So then he sees Rob Lowe’s character, Sam Seaborn and he goes “oh snap, that looks like my homie Paul Ryan!” And Rob Lowe’s character kind of acts like Paul Ryan sometimes too. In the first season he sleeps with an escort and then tries to convince her that her job is bad and then he keeps sliding into her DMs and Instagram stalking her while being simultaneously in love with her and also wanting her whole existence to be illegal. I’m certain that this is how Paul Ryan feels about a lot of men and all drugs. He also is constantly doing something known as “over-frowning.” So Trump probably watched Sam Seaborn give some impassioned speech about wanting to be party planner for the White House Christmas party and went “you know what? I should meet with Paul Ryan about dismantling Medicare.”

What do television shows from the late 1990s and Republican cabinets have in common? There is always exactly one black person awkwardly written into the thing, kind of delirious and confused about how they got there and how exactly they’re supposed to be part of this dynamic. I’m assuming Trump watched a good Charles Young episode and thought “Man I need to have Ben Carson standing around with his hands in his pockets mumbling about some shit he has absolutely no background in to nobody in particular. I’ll make him Secretary of Agriculture. Either him or that rapper who thinks the Earth is flat and gets into Twitter beef with Neil Degrasse Tyson. Tough call.”

I’m assuming his assessment of Allison Janney didn’t go much farther than “she’s got a lot of hair!” and then he played that song from the 1967 music Hair entitled “Hair” and made Jimmy Fallon run his fingers through his hair. Then he appointed Sarah Palin Secretary of Interior because he thought it meant something entirely different. Then he appointed Chris Christie Secretary of Getting Stuck In a Bathtub and then said “psych that’s not a real thing.” The president was on Wrestlemania. These jokes aren’t that far fetched.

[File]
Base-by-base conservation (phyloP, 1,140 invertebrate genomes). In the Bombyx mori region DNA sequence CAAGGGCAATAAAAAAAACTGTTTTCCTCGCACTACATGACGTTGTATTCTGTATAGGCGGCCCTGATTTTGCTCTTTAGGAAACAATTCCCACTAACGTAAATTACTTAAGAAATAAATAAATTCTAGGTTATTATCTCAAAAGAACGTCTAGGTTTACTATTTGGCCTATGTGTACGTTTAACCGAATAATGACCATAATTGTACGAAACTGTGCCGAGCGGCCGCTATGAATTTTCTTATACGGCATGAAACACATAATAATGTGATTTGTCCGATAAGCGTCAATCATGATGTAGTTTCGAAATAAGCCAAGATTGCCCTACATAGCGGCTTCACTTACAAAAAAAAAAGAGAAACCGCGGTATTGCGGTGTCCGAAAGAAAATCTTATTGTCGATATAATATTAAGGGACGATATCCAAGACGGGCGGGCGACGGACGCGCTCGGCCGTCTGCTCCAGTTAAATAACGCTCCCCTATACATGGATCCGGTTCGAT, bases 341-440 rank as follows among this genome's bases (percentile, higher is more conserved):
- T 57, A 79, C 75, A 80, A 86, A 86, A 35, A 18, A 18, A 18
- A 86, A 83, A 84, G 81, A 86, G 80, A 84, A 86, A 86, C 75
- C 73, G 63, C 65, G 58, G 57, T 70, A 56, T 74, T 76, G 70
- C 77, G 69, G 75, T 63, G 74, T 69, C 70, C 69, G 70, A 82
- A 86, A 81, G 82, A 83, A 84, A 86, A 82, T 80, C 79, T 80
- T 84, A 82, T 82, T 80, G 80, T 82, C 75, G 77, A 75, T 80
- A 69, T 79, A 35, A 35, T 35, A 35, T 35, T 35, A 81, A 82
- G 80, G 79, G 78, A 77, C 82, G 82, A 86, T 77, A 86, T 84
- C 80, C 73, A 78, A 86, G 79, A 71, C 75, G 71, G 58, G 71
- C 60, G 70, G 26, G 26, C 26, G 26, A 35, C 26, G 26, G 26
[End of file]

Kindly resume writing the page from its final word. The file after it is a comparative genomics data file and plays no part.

I watched this show for hours. I watched Bradley Whitford zing his assistant. I watched Allison Janney compartmentalize her work and her personal life. I watched Aaron Sorkin project his personality onto Rob Lowe. Nothing dark happened. Not once does President Bartlet turn to the camera and talk about murder in a Foghorn Leghorn accent. He never watches pornography on a laptop or has a threesome with the first lady and Charles Young. He just does his job. Orchestral music is constantly swelling as people solve crises and mend relationships. People that deserve to get jobs, get jobs. People apologize to each other constantly. The Real World is a show about people becoming homicidal toward one another while trying to live in a mansion with a pool table. The West Wing is a show where everyone gets along while waging a drug war and appointing Justices to The Supreme Court.

I watch this show and I think “I remember the 90s. It was fun and safe like this. I was a child and there was no 9/11 yet. Maybe people are innately good, deep down. Maybe you can go back.”

Somewhere, in a tower, Donald Trump watches this same show and his head swims with images of himself as president, walking and talking with Steve Bannon about “cucks” and the liberal media. Long tracking shots of them taking corners and grabbing cups of coffee out of the hands of assistants. Jeff Sessions and Michael Flynn exchanging lightning fast Sorkin dialogue about muslim refugees. Elaine Chao compartmentalizing her professional and personal lives. Trump watches The West Wing and thinks “These people are good and so am I. I’m doing a good job. I’m like this. Stories in my White House will end with an orchestral swell, a feel good moment, and white credits on a black background. That’s how it will be when I am president. It’s going to be the greatest. Just like in the 50’s when you could buy milk for a nickel. Maybe you can go back.”

“Don’t Look Back In Anger” by Oasis plays on my Spotify playlist and I pass out on a pile of moths. A Millennial Reviews: ‘The West Wing’ Is a Donald Trump Presidency With Better Hair